Asia Dive News : Divers help reduce starfish threat to Philippine coral reefs
MABINI, BATANGAS – Coral reefs off this town have been spared, albeit temporarily, from yet another ecological threat by the predatory Crown of Thorns starfish (COTs), thanks to clean-up operations by a group of divers.
At least 40 volunteer divers, boatmen, Bantay Dagat members and municipal officials joined the Feb. 6 activity organized by the Mabini Tourism Office. The campaign aims to reduce and control COT outbreak or infestation in the dive sites.
"Crowns of Thorns are eating the corals, which are the ones being visited by divers," said Mabini administrative officer Omar Evangelista.
Mabini, a third-class municipality (annual income: P30 million-P40 million) has 15 dive spots that offer coral reefs as main attractions. It has 19 coastal villages and 48 mostly dive resorts, which often employ residents.
At least 700 divers arrive weekly to see the reefs, according to tourism officer Michelle Magmanlac.
The volunteer divers swept marine sanctuaries, such as Arthur's Rock, Eagle Point, Koala and Cathedral in Barangay Balangit, and retrieved at least 10 sacks of COTs. They used tongs to hold the naturally poisonous starfish and brought them to the beach where they would rot.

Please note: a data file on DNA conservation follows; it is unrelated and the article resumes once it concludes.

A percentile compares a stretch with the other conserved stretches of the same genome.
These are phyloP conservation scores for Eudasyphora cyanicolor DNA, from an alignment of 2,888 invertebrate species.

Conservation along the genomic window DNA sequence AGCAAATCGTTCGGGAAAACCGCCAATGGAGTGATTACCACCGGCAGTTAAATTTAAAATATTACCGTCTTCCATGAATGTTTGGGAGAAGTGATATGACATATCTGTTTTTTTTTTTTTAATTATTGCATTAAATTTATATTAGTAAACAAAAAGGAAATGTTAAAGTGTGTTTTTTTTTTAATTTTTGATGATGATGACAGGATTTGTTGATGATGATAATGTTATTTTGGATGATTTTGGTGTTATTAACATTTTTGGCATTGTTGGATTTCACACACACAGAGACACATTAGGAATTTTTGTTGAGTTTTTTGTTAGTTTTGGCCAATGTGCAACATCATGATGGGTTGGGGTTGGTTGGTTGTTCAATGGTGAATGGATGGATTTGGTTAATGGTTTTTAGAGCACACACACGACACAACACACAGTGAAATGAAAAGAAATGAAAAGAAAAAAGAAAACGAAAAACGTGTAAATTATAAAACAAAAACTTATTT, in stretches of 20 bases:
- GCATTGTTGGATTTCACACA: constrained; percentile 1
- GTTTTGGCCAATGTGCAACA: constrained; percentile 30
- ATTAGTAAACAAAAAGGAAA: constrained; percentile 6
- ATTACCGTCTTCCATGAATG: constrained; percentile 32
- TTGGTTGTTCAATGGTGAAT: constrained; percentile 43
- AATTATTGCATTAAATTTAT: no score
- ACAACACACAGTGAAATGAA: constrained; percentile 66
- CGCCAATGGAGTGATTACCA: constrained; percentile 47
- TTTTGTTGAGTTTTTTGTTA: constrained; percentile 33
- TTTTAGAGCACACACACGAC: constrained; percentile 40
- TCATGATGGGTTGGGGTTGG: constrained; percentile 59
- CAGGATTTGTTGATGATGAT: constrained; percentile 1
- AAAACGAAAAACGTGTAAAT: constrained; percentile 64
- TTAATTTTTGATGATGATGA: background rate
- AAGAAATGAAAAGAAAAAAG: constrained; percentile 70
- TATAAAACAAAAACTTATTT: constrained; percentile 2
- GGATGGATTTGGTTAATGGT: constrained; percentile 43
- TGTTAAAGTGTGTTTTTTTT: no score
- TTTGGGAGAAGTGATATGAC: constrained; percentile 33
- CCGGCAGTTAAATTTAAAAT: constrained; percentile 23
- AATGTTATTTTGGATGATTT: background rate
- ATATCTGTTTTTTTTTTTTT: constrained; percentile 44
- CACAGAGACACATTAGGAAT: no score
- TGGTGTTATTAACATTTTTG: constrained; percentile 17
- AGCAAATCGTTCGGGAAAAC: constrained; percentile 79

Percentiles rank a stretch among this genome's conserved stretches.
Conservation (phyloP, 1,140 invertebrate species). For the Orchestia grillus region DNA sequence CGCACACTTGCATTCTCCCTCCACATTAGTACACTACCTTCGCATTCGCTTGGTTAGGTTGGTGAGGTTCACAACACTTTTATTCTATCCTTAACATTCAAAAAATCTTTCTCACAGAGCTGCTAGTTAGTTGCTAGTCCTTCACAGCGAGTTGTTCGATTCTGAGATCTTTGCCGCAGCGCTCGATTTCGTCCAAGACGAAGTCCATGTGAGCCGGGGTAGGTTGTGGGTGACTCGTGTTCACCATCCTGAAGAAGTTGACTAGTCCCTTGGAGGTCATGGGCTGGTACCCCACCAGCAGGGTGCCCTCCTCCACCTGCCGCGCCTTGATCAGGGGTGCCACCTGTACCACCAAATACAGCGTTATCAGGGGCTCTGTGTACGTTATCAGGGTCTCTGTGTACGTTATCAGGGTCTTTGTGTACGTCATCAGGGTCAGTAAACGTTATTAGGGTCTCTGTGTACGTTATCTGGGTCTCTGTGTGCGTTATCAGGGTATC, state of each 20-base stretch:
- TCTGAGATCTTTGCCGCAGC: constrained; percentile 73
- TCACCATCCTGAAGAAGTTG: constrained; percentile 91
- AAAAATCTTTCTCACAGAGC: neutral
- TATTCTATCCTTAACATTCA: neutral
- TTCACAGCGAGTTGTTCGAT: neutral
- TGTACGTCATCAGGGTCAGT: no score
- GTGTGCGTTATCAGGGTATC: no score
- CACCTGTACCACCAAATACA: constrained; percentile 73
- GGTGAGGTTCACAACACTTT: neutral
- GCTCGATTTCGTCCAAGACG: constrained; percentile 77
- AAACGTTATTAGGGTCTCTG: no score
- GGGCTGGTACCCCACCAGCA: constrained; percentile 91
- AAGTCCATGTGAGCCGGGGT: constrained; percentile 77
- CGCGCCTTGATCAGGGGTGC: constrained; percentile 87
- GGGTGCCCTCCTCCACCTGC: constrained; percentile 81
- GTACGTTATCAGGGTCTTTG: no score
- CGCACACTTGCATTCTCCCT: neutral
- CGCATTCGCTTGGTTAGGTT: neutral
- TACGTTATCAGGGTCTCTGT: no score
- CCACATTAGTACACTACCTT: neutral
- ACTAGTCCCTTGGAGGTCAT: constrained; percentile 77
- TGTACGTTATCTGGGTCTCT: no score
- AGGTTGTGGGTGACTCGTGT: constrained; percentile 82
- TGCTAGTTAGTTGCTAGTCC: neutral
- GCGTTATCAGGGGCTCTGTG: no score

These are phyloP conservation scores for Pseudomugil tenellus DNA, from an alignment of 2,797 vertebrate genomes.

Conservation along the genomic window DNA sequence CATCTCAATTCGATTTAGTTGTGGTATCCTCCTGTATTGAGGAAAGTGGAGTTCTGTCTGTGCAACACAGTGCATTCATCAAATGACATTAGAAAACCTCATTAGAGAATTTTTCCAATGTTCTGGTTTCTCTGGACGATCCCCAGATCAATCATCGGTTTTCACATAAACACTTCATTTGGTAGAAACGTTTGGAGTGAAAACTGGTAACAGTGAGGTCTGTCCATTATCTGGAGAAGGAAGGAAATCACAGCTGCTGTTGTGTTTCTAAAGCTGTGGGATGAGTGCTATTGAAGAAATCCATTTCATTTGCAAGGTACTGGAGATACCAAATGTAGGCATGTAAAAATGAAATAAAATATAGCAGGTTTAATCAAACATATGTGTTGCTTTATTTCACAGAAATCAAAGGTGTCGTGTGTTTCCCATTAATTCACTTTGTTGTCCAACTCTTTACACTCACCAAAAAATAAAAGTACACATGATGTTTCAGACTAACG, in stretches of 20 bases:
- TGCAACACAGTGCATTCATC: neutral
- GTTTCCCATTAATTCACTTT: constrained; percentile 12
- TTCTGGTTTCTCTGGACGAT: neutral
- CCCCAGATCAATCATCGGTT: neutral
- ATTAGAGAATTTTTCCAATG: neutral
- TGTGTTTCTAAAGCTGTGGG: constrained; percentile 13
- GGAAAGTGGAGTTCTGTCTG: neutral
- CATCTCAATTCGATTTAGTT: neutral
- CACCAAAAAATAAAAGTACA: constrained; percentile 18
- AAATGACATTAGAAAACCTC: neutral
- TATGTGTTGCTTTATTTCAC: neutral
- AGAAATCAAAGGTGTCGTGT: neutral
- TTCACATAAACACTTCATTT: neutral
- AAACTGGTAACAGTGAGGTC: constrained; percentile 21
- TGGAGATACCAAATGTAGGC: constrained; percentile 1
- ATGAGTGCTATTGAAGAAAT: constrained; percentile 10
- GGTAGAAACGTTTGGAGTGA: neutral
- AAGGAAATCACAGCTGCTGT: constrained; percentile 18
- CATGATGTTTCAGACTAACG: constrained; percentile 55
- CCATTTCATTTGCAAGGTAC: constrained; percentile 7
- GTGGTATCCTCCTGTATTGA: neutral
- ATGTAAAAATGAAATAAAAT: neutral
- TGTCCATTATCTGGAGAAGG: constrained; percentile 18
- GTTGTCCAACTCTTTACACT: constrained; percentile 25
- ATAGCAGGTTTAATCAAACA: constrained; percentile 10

Crown of Thorns adults have 16-18 arms with poisonous spines, said the Mabini Tourism Office. They feed on the coral species Acropora and their polyps.
Mabini is part of the Verde Island Passage, home to at least 1,736 marine species - the largest in terms of density in the world.
Evangelista said the level of COT infestation "has not reached an alarming stage." When it does, "we would no longer see alive corals in the sea," he said.
Since the starfish lay millions of eggs and could regenerate, Evangelista said it would be proper to "prevent them from growing this early."
The COTs could kill not only the entire coral reef but Mabini's diving industry as well, Evangelista said.
A single starfish can consume six meters of healthy reef yearly and a serious infestation can ruin entire sections of coral reef in weeks, according to the World Wide Fund for Nature.
It takes 20 to 30 years for a coral to grow, dive shop owner and instructor Kiko Quinto said.
Last year, the WWF reported COT infestations in the reefs of Mabini; Apo Reef and Puerto Galera in Mindoro; Roxas in Palawan; Bolinao in Lingayen Gulf, and many other coastal areas in the Philippines.